Certified Nurse Practitioner Awareness of Regulatory Changes in Vermont

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As states adjust their administrative rules to reflect the recommendations of the Institute of Medicine and the APRN Consensus Model, attention must be paid to the process and outcomes of informing certified nurse practitioners (CNPs) about the changes that impact their practice. The purpose of this cross-sectional study was to assess self-perceived knowledge of the 2011 administrative rules change among Vermont CNPs, learn how they acquire knowledge of regulatory changes, and determine the accuracy of the garnered knowledge. The sample consisted of Vermont CNPs (N = 41) who were members of the Vermont Nurse Practitioner Association's e-mail list and who completed the Vermont Administrative Rules Assessment. Perceived knowledge had little relationship to actual knowledge. The entire sample achieved a score of 62% correct, though all respondents claimed to be at least "somewhat knowledgeable."The areas of the greatest knowledge deficit, regardless of the level of perceived knowledge, were the number of practice hours required for license renewal, collaborative agreement requirements, and quality improvement guidelines, which were some of the major aspects of Vermont's regulatory change. No significant associations were found among the demographics of the respondents, knowledge scores, and perceived knowledge levels. This study suggests that CNPs in Vermont have knowledge gaps related to changes in administrative rules, which raises questions about how prepared they are to adhere to regulations that affect their practice.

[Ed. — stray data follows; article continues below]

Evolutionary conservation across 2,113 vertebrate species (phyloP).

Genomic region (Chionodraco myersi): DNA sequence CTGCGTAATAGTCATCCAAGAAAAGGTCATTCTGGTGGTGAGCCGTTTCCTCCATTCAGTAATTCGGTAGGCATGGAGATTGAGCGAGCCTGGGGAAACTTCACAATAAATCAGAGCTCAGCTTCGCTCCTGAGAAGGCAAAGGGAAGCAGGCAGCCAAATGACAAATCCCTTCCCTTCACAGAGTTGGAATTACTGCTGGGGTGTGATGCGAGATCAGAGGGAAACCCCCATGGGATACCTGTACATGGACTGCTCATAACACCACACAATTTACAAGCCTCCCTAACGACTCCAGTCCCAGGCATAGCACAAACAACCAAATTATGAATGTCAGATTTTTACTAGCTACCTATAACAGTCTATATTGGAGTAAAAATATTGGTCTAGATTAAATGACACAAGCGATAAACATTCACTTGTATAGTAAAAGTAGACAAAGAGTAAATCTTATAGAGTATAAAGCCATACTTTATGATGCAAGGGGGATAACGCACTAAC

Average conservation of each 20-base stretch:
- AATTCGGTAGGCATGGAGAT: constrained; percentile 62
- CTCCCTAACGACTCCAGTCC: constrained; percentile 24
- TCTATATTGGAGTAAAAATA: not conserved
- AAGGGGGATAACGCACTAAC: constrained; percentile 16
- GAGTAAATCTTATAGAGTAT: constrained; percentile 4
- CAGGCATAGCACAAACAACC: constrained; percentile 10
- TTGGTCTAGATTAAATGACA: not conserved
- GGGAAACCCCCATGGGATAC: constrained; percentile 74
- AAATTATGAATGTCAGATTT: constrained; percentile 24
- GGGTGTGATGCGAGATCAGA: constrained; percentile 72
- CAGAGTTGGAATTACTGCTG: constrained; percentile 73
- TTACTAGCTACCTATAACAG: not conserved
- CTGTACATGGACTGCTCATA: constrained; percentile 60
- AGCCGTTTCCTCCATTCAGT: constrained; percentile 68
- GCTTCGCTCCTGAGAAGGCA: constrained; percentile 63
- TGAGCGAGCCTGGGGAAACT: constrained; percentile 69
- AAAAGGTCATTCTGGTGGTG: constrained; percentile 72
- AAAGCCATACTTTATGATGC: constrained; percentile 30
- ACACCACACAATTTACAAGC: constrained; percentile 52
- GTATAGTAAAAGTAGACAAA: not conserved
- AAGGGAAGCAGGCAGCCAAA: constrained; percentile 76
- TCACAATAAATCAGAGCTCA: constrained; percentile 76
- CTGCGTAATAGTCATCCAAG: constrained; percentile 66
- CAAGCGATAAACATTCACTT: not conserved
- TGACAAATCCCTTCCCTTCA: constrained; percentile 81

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Journal of Nursing Regulation